As shown in FIG. 15, the anti-flash wick support 200 includes a body 202 and a wick holder 204. The wick holder 204 secures the candlewick 206 to the body 202. The body 202 has a height H from the top 207 of the body 202 to the bottom 208 of a candle 210 in which the wick support 200 is placed. As mentioned above in connection with previously-described embodiments, the height H may be achieved by the body 202 of the wick support 200 alone, or the height H may be achieved by the placing of the wick support 200 on a pedestal or the like (not shown).
The height H is necessary to minimize or prevent flashover varies with the composition of the fuel 212 from which the candle 210 is made. Each fuel 212 can have a different temperature at which the fuel 212 becomes a vapor. A standard candle 210 is made from a mixture of wax, fragrance, and other trace items, and becomes a vapor at about 425° F. Unless the fuel 212 is heated to that critical temperature, the candle 210 will not flashover.
The fuel 212 from which a typical candle 210 is formed is a solid at room temperature. Once the wick 206 is lit, heat radiates outwardly in all directions from the flame. The heat causes the fuel 212 to melt and be carried by capillary action through the wick 206 to be burned in the flame.
Once much of the fuel 212 of the candle 210 has been consumed, as was shown in FIG. 10, the wick 206 extends only a small distance above the top 207 of the wick support 200. When the flame nears the top 207 of the wick support 200, heat from the flame not only radiates from the flame into the fuel 212, but also travels by conduction through the wick support 200 into the fuel 212 and into any container 213 in which the candle 210 rests. This conduction is a cause of the flashover problem, since the body 202 of the wick support 200 is typically made of metal, and any container 213 in which the candle 210 rests is typically made of metal or glass, both of which conduct heat better than the fuels 212 typically used to form candles 210. Because the containers 213 conduct heat well, the containers 213 can overheat the fuel 212 and cause flashover.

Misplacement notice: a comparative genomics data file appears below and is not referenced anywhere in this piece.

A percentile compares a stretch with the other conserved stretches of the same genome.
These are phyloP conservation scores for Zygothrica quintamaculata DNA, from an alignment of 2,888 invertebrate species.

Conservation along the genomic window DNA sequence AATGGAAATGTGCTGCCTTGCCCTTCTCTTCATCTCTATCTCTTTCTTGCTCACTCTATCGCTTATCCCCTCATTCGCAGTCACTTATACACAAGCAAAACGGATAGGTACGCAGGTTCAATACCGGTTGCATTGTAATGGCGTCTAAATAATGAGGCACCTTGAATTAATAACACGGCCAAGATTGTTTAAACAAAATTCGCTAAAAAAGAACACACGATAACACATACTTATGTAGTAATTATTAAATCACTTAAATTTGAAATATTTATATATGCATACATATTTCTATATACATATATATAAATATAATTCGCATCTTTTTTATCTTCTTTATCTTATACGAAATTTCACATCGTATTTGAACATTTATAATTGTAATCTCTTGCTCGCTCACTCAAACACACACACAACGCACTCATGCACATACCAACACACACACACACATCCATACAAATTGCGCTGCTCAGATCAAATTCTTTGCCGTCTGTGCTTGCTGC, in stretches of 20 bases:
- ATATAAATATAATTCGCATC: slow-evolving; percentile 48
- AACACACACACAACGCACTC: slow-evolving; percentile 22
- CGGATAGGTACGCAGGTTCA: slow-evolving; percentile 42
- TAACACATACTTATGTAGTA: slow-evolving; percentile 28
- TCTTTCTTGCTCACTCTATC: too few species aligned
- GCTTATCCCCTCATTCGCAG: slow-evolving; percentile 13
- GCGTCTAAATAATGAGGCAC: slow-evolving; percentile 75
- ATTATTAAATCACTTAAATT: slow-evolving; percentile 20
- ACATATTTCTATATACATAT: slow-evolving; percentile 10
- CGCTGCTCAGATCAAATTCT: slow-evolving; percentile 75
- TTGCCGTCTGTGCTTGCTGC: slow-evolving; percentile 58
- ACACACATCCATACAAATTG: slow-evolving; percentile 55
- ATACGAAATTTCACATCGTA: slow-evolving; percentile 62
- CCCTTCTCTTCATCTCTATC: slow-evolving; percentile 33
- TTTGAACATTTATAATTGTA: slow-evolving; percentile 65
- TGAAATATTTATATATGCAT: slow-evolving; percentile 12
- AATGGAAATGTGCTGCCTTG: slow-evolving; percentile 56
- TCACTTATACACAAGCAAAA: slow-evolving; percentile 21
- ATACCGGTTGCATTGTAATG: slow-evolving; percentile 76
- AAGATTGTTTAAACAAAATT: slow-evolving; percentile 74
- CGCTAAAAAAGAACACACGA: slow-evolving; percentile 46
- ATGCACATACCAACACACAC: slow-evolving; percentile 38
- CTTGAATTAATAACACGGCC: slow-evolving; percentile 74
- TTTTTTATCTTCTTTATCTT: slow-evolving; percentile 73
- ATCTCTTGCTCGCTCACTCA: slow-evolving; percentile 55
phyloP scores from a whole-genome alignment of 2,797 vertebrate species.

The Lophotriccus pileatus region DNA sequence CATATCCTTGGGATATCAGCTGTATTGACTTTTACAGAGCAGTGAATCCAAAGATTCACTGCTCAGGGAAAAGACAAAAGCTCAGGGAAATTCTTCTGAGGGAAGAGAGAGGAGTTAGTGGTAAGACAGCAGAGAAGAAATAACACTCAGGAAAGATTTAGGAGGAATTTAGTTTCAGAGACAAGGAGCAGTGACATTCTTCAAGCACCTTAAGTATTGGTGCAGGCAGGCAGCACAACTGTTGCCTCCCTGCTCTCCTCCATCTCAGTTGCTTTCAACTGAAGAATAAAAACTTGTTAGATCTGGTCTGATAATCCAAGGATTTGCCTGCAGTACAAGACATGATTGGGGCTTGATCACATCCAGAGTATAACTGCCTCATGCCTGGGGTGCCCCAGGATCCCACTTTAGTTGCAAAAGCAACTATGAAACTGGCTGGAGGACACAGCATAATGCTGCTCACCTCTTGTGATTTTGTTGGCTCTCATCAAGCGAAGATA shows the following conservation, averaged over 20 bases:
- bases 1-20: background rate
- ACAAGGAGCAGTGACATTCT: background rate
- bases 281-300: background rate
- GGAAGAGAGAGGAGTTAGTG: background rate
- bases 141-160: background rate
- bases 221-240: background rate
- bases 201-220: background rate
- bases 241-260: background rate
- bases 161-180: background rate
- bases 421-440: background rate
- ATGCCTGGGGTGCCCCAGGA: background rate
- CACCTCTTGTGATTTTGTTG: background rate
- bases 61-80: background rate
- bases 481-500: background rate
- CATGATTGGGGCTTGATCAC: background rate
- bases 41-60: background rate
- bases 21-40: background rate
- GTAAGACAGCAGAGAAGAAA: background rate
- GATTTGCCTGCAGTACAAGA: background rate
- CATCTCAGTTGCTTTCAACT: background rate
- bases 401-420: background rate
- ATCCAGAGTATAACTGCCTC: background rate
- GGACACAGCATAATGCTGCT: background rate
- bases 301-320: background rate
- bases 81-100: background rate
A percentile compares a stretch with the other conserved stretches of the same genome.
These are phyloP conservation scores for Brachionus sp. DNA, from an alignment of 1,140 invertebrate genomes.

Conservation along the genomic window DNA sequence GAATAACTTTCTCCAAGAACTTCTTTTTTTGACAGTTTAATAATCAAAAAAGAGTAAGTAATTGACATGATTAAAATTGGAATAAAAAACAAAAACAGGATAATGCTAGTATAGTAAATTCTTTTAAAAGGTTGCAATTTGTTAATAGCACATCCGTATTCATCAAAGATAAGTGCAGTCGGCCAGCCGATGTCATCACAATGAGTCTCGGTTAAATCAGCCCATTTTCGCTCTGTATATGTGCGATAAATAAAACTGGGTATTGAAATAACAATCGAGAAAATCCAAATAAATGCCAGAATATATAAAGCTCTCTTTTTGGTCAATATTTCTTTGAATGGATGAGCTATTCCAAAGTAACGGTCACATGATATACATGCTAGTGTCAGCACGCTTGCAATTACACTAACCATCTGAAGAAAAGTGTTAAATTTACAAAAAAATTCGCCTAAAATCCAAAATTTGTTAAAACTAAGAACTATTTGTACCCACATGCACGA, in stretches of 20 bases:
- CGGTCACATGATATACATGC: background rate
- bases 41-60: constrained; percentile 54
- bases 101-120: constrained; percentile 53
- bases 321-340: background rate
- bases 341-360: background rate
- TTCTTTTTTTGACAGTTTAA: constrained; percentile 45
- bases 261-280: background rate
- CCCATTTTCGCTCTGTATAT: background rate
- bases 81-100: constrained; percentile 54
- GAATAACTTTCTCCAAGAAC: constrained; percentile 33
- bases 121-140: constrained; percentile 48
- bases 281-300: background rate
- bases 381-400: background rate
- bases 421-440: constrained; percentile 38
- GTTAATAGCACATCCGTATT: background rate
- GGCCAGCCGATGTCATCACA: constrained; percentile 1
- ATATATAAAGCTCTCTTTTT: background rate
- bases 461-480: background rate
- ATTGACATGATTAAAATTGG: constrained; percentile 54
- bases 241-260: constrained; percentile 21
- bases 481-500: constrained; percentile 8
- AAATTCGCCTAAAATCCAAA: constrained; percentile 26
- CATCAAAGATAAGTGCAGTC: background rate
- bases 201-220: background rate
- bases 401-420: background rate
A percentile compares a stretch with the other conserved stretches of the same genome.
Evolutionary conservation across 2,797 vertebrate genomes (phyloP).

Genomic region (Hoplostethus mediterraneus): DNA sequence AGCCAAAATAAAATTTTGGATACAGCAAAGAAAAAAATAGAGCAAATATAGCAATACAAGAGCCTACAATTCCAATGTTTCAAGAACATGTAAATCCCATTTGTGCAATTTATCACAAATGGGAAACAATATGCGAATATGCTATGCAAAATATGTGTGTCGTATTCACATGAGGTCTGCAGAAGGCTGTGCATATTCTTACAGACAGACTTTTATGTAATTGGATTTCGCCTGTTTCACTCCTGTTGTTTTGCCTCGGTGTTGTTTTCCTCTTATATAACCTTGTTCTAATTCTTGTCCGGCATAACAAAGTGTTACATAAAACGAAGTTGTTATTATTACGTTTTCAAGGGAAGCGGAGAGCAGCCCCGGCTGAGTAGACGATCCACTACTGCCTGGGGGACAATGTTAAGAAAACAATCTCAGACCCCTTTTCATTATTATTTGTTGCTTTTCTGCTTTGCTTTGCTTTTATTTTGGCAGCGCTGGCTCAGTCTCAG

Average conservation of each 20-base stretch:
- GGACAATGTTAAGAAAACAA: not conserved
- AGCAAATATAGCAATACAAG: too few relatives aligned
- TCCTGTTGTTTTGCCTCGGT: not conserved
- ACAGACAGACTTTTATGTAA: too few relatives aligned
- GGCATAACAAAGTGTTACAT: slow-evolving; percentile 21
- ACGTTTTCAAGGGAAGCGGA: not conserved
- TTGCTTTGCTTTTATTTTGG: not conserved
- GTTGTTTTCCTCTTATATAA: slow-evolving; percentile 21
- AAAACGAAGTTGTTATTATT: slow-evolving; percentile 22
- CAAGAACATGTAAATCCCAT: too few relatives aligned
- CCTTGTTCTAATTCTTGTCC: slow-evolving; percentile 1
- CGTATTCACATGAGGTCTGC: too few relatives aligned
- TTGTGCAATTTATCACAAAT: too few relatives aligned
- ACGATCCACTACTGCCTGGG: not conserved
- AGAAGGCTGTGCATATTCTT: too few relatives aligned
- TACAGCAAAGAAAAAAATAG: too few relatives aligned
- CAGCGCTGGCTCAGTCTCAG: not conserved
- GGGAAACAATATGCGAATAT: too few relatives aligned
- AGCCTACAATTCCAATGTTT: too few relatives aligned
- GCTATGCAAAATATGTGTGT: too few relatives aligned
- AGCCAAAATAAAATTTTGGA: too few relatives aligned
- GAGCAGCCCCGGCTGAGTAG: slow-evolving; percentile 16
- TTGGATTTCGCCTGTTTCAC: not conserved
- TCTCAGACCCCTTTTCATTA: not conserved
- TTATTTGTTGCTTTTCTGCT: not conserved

However, if the height H of the body 202 is sufficiently great, the flame is kept high enough that it cannot contact any debris and also heat conducted through the body 202 to the fuel 212 will be insufficient to raise the fuel to a critical temperature of 425° F. If the height H of the top 207 of the body 202 is great enough, the heat will dissipate prior to causing the superheating which is a cause of flashover.
When, for example, sufficient fuel 212 is consumed that the height of the fuel 212 is equal to the height H, if the height H is sufficient, the fuel thickness and mass is still sufficiently great that heat conducted and radiated into this fuel can be dissipated into the air above the fuel and through the container 213 into the surrounding air before the fuel 212 reaches the flashover temperature. Any debris will still be submerged in the pool of liquid fuel where it will not contact the flame and become ignited.